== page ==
Javier Robles
Director of Technical Service – Digital
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INX G7 Calibration

Why G7 Calibrated Printing is So Important

Many print service providers are familiar with the term G7, but what does it actually mean? In short, G7 is a calibration process used to improve the printing consistency and accuracy between different printing devices. It’s an international standard created by Idealliance, an independent non-profit organization that focuses on driving industrywide standards for digital media and print production. 

Why Is G7 Calibrated Printing Important? 

G7 calibrated printing is important because it helps guarantee quality assurance across multiple printing devices. Without calibration, there could be significant discrepancies between press runs from different sources due to differences in color management practices. This can lead to problems such as inaccurate color reproduction or misaligned borders on images and text elements. By using the G7 standard for calibration, you can ensure that your prints remain consistent no matter which printer they come from.   

How Does G7 Calibrated Printing Work? 

G7 calibrated printing works by replacing density-based linearization process with greyscale calibration. This calibration process redefines grey from a*0, b*0 to start at whatever the white point of media is and then gradually corrects in inverse proportion to the amount of ink coverage. This is done to reflect a concept known as “chromatic adaptation”. The human response auto-corrects for variations in white point. It also introduces Neutral Print Density Curves vs TVI to control contrast or ‘tonality’. This is known as “G7 Grayscale”. Depending on the application, a second tier of compliance is added that sets L*A*B target values for CMYK and 2 color traps (C/Y C/M M/Y). The target L*A*B’s can be set for any color space and/or colorants. 

G7 digital results example
G7 inkjet results example
G7 offset results example

G7 Compliance Levels 

There are no standard values for G7 compliance. However, the most common color space utilized for printing in North America is GRACol. For that reason, most printers aim at colors defined by GRACol standards when achieving what is known as “G7 Targeted’ compliance. Targeted is the level of compliance targeted by most offset printers. The highest level of compliance is called “G7 Color Space”. This level of compliance is mostly used for proofing devices or inkjet printers. It usually requires the use of ICC profiles in addition to simple 1d curves. It uses a larger sample of colors within a specific color space and measures how accurately the space is reproduced by a given device.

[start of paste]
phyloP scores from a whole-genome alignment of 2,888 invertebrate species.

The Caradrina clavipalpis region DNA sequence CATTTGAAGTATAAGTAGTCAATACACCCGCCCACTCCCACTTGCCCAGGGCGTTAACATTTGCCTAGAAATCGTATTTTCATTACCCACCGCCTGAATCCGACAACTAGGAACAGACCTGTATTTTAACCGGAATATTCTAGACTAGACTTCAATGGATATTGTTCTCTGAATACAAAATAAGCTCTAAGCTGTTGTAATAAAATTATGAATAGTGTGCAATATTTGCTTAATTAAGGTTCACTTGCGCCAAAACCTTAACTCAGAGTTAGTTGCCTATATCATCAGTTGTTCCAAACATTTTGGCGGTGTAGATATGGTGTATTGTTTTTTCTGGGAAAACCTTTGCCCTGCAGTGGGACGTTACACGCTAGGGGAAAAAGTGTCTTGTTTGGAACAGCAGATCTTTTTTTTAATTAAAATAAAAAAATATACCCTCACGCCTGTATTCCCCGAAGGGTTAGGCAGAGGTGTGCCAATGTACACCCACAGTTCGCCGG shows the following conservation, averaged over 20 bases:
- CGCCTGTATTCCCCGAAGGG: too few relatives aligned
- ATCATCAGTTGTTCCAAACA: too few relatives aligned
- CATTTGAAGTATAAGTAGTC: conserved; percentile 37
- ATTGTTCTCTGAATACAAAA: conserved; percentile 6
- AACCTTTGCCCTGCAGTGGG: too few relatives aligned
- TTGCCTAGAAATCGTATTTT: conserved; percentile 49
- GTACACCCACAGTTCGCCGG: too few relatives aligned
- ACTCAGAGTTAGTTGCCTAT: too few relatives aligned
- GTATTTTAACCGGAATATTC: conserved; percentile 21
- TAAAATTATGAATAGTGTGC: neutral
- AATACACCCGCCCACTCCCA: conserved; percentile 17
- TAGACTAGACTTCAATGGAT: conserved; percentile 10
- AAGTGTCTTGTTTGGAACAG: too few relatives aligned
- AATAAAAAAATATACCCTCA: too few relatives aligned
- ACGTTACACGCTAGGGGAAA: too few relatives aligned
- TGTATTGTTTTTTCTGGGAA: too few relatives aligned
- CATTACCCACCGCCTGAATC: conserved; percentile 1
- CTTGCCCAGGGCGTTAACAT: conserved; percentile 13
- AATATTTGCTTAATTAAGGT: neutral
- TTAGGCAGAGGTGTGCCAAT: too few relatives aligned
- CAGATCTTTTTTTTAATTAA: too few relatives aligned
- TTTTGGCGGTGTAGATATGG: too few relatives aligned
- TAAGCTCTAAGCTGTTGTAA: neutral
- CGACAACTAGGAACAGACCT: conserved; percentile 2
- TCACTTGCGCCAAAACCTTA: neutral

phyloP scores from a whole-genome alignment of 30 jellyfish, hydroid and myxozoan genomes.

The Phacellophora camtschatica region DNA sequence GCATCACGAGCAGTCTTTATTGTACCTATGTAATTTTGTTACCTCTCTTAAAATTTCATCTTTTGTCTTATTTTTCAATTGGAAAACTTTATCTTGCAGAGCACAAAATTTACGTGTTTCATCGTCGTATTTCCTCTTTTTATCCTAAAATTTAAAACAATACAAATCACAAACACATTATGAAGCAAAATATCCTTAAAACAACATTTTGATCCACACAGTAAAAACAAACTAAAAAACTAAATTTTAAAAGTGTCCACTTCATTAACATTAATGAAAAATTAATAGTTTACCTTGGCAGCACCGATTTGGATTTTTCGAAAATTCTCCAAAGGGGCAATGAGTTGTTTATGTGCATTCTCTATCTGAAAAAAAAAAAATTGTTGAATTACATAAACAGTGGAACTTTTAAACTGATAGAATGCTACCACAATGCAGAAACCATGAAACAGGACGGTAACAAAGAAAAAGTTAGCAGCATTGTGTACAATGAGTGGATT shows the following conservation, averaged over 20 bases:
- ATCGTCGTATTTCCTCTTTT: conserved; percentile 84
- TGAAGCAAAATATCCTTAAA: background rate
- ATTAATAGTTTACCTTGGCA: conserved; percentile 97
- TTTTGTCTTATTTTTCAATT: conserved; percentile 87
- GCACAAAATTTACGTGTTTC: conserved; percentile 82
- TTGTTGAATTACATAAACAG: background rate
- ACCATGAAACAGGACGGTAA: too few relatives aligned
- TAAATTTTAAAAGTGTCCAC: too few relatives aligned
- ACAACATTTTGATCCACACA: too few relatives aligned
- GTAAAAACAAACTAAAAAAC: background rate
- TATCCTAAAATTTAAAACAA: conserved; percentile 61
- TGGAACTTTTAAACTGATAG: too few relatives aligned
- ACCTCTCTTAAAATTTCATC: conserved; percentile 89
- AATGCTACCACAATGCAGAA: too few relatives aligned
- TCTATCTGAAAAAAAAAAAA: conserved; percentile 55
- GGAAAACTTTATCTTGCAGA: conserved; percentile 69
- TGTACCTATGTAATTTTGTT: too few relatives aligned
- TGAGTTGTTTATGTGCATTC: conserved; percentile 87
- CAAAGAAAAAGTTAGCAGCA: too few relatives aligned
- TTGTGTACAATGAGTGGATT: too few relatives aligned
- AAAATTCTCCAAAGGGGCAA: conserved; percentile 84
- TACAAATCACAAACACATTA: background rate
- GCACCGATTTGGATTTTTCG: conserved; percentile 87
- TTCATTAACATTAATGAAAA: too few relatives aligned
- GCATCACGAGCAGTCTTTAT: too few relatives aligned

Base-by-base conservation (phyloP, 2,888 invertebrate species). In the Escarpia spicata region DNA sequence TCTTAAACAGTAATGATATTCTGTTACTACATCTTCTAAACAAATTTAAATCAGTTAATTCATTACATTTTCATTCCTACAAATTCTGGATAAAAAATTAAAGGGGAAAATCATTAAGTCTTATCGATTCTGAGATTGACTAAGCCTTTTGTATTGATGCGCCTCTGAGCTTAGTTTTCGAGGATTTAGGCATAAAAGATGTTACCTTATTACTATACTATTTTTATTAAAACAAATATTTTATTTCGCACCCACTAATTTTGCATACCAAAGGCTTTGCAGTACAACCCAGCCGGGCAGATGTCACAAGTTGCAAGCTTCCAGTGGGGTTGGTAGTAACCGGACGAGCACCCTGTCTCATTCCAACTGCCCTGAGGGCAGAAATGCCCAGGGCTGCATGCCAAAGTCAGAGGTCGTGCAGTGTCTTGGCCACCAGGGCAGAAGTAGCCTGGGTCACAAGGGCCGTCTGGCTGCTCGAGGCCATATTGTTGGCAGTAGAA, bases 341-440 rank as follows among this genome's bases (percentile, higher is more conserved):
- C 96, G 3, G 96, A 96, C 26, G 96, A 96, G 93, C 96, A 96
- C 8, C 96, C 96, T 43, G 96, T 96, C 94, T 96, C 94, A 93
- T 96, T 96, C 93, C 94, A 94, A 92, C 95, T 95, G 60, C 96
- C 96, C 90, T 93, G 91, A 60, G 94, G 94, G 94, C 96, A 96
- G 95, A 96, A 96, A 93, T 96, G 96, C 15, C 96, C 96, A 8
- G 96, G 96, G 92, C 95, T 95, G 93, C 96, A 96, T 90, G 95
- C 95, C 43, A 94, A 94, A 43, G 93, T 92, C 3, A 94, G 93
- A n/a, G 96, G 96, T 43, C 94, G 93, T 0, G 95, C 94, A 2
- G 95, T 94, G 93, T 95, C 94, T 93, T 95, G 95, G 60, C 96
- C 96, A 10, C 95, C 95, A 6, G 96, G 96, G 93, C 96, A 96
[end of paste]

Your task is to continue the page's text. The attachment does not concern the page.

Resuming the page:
Gray Balance Tonality Shared Neutral Appearance Overprints Entire Colorspace
Close match in neutral grays but may exhibit differences in colors areas
Close match in grays and solid colors but may have differences in some colors
Close match across a G7-based color Space

What is the difference between G7 and ICC profiling? 

G7 is a calibration method usually using 1-dimensional curves for each individual color to achieve greyscale. Depending on the device ICC profiles might be needed to achieve targeted or colorspace compliance. ICC is a look-up table that translates RGB or CMYK values into corresponding L*A*B values. Since GRACol and other color standards based on ISO12647 were based on data from offset lithography, targeted and in some cases colorspace compliance can be achieved with simple curves for offset. Since standard colorants are different for other processes like inkjet, flexo, and silkscreen an ICC profile can be used in conjunction with G7 calibration to achieve desired color standards. 

How can Print Service Providers obtain G7 Qualification? 

Print Service providers can work with a G7 professional or expert to go through the G7 process and submit G7 calibrated samples.  INX International has G7-certified experts on staff that can help you achieve G7 qualification for any print process. We can also provide concise press room training giving press operators a beneficial overview of G7 methodology and benefits such as easier more intuitive process control.



Print Service Providers can also seek certification themselves. There are 2 levels of G7 certification, Professional and Expert. A G7 Professional is typically an in-house quality/technical professional with knowledge in the field of color management, process, and quality control for proofing and printing utilizing the G7 methodology. A G7 Professional has attended and successfully completed an Idealliance G7 Expert/Professional Training and exam with a minimum level of 80% proficiency. Certification is valid for two years. 

A G7® Expert has demonstrated expertise in the field of color management, process, and quality control for proofing and printing utilizing the G7 methodology. A G7 Expert is able to implement G7-based calibration and process control into print workflows, analyze color and print-related issues and take corrective action to bring systems and processes in control to a set method, standard or specification with repeatable, predictable results. A G7 Expert has attended and successfully completed an Idealliance G7 Expert Training with a minimum level of 90 percent proficiency. Certification is valid for two years. View and sign up for upcoming G7 Expert/Professional training events.


G7 calibrated printing helps ensure color accuracy and consistency across different types of printers and presses. It’s an invaluable tool for print service providers who need to produce large-scale projects with multiple outputs from different sources. While not every printer needs to be G7 certified, understanding how this process works can help you make more informed decisions about which printers and presses will best meet your needs without sacrificing quality assurance along the way. 


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